Beginning the film with archival footage of Italians arriving in Switzerland, working in construction sites, and developing new roads and buildings, Calabria is as much an homage to the immigrants’ labor as it is to their songs. As a worker strums on his guitar and hums, we hear his voice reverberate during portrayals of intense labor. The film cuts to the present, and we meet Jovan whose guitar is an extension of his own self. He is deeply saddened by the death of his favorite guitarist, Paco de Lucía, and the gross lack of media coverage of it in Swiss newspapers. Already grieving the musician’s death, Jovan departs for Gasperina amidst snowfall and sings in his deep voice, “I’ll be leaving behind the graves of my parents, as I will the songs of the musicians / I’ll be leaving my boots and my farm, and the black horses along my plains.” Along the way, he takes turns driving with José, sings frequently, and asks questions while José drives in silence, answers in short, logical replies, and never sings along. When José says he doesn’t believe in life after death, Jovan insists that he needs to see a psychiatrist.  (“Estragon is inert and Vladimir restless,” Beckett wrote to the theatre director Alan Schneider.) While the two talk, filling up the void of the drive in and out of pitch dark tunnels, and the wait to get to Gasperina, they embark on a philosophical quest where they discuss, question, and discover each other’s beliefs on life, death, poetry, and who they think is the world’s greatest violinist. Jovan thinks it’s Roby Lakatos while José fights over David Oistrakh.

Calabria (Pierre-François Sauter)

What could’ve been a grim and dry film given its preoccupation with death, Sauter treats Calabria with generous beauty and endearment. From a film about transporting a dead body, it becomes a road movie, albeit in a hearse. The men who discuss the meaning of life and love are given a humane roundedness as they are shown as tourists who get lost, ask for directions, and are excited to take photos as they travel through Rome and Naples — stretching their necks out, hoping to catch a glimpse of some ancient monument. Theirs, of course, is not the lively jaunt through crowded piazzas or the Colosseum, but it’s still a journey — a Roman holiday complete with raindrops and music. There is a beautiful and fleeting moment masterfully engineered by Sauter where Jovan starts crying after trying to imagine life after the death of his wife. While Jovan sits quietly reflecting on grief, José drives on with a straight face, his breath steadily rising and falling with Oistrakh’s crescendo playing in the hearse.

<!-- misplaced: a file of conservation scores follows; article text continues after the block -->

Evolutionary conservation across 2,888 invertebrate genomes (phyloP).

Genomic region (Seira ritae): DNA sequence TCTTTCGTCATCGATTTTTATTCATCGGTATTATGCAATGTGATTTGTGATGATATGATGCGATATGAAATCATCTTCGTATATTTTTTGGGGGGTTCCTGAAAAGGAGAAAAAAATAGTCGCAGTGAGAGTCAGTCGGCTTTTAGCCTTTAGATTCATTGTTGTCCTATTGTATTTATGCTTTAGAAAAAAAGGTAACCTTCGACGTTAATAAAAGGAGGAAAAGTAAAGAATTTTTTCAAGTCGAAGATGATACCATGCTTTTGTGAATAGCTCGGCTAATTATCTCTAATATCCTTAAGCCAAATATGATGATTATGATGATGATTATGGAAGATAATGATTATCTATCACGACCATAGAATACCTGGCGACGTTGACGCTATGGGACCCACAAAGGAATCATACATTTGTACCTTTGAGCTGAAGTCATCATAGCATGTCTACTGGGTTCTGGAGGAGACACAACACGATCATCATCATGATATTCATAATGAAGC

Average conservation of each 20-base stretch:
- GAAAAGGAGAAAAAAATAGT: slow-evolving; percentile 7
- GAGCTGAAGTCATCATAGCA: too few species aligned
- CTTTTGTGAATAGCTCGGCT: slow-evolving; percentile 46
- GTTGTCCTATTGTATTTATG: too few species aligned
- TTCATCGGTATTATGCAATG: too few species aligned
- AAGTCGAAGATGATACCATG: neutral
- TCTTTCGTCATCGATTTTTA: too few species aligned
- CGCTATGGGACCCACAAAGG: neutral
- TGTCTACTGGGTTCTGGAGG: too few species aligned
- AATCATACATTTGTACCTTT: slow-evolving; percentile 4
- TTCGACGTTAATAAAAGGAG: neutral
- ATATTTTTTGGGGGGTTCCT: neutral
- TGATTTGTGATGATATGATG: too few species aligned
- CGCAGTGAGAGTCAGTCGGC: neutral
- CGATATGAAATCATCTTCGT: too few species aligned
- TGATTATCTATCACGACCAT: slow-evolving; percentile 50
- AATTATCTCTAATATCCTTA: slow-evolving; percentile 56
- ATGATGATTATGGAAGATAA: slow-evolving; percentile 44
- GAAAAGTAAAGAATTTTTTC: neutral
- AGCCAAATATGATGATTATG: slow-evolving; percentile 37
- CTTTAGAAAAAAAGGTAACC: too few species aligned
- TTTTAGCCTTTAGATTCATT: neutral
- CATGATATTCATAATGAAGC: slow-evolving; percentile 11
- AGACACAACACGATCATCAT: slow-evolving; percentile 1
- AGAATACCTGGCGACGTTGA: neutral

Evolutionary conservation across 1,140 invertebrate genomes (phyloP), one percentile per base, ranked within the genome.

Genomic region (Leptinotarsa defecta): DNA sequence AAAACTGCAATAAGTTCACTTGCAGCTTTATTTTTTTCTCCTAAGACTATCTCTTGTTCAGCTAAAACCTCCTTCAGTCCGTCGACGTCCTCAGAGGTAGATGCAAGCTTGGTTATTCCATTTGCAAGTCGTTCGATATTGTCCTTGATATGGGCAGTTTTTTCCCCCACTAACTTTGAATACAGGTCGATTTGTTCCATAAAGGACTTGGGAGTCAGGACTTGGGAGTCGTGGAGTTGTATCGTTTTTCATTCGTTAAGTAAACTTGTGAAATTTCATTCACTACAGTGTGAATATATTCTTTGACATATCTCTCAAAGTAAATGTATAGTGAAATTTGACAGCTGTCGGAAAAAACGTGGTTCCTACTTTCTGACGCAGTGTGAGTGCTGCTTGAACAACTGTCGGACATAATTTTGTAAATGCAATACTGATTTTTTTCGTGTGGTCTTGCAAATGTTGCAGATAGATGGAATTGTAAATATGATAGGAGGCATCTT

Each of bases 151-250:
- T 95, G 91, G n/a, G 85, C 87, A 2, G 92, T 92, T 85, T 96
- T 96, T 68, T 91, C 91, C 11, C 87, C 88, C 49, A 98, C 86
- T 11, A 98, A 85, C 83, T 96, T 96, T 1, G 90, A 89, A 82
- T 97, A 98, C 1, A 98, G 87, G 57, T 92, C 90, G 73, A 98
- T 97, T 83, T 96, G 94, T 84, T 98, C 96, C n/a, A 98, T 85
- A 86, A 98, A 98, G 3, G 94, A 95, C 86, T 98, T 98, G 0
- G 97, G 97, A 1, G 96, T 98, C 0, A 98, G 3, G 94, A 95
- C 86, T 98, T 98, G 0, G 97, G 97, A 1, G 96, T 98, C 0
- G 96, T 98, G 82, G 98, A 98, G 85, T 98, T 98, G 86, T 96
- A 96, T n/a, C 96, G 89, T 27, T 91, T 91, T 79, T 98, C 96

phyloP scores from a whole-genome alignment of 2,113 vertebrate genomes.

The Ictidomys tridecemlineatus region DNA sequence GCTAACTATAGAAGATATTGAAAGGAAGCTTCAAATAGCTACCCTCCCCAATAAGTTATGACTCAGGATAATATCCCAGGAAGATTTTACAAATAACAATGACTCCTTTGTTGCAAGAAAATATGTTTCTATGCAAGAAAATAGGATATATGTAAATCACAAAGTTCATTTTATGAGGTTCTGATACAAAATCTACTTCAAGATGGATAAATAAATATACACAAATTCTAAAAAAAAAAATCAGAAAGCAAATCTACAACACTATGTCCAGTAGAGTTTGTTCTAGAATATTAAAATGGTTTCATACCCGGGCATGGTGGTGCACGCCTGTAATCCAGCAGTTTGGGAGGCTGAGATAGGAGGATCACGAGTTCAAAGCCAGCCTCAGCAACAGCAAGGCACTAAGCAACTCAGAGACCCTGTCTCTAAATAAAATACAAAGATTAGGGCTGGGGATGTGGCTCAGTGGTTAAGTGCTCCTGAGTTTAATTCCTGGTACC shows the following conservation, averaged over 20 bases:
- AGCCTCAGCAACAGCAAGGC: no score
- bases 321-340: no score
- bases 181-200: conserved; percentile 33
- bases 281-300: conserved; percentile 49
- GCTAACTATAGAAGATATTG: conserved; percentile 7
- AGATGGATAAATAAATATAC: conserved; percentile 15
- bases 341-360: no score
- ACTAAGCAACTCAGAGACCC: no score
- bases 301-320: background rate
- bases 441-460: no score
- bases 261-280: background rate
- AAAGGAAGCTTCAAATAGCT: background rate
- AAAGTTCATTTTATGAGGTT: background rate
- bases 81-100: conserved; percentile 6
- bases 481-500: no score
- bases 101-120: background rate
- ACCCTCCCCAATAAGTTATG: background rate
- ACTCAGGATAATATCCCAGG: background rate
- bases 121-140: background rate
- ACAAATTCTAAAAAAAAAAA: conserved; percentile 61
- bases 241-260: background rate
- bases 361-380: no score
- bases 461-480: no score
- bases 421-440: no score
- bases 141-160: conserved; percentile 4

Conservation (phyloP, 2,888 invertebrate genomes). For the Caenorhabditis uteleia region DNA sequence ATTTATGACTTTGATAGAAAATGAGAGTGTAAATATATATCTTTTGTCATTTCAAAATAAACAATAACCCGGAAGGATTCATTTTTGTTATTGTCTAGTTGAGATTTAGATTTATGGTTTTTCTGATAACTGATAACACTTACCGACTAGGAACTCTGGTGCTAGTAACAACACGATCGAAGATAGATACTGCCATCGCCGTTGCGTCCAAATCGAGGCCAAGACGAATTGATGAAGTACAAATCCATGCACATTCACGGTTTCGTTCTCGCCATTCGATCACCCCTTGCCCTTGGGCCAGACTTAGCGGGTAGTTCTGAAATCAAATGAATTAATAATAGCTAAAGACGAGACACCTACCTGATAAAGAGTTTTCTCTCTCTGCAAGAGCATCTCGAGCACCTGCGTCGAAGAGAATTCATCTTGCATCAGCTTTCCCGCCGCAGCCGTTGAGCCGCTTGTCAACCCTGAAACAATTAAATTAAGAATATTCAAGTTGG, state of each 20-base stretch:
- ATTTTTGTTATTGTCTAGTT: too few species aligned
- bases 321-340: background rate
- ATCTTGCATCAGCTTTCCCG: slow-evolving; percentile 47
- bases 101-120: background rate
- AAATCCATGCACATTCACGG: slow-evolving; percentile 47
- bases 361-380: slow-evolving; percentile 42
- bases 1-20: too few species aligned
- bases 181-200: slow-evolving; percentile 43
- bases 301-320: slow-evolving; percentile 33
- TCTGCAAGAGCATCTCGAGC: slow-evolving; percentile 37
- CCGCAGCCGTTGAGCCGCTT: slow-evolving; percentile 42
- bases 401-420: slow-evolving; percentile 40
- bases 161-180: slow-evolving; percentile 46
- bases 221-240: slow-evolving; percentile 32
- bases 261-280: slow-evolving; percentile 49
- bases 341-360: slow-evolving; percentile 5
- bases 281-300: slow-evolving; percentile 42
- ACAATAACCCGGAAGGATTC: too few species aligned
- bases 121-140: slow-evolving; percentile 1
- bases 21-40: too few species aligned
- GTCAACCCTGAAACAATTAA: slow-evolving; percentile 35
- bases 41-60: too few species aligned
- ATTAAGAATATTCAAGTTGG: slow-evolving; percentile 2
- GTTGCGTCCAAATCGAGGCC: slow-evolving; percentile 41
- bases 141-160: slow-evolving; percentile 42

After José hands over a wreath of flowers in his typical gentlemanly manner at Francesco’s funeral, the two men make their way back. The back of the hearse is now empty and one can clearly see outside through the rear window. Crates of peaches fill up the space vacated by the coffin. On their way to Gasperina, as the Swiss winter makes way for the Mediterranean temperate weather, José looks out the window and asks, “It’s so beautiful here. Why would anyone move? Why wouldn’t you be able to make a living here?”

In that one question lies both the tragedy and the exhilaration of our lives; the exhilaration of always finding new ground and the tragedy of never locating a home. It’s the question we’ve asked ourselves way too often. When the day is done and the men bring back little souvenirs from their journey for their loved ones back home, Sauter answers it for all of us. We move because we hope, we hope because we love.

Calabria recently played in New York at the Museum of Modern Art’s 2018 Doc Fortnight festival.

About The Author

Bedatri Choudhury

Bedatri studied Literature and Cinema in New Delhi and New York, and she loves writing on films and most other things. She lives in New York, where she binge watches reruns of old TV shows and takes notes about strangers that she meets on the subway. You can give her a holler on Twitter (@Bedatri) and read her writing at